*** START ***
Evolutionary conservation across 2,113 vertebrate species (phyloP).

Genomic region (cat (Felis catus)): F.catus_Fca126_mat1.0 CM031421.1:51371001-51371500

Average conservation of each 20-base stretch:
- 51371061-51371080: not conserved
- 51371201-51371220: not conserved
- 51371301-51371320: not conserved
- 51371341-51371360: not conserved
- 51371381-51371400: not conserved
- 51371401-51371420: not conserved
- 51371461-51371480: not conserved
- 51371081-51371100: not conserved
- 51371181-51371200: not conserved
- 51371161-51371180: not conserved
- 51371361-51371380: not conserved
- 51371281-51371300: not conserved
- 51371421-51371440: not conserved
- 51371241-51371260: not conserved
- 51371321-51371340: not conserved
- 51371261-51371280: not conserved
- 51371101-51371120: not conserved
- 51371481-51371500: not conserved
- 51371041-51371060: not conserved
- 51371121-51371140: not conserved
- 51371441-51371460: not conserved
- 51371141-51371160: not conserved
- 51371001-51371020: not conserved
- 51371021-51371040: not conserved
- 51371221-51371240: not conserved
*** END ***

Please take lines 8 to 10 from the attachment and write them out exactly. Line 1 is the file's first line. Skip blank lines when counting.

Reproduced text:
- 51371381-51371400: not conserved
- 51371401-51371420: not conserved
- 51371461-51371480: not conserved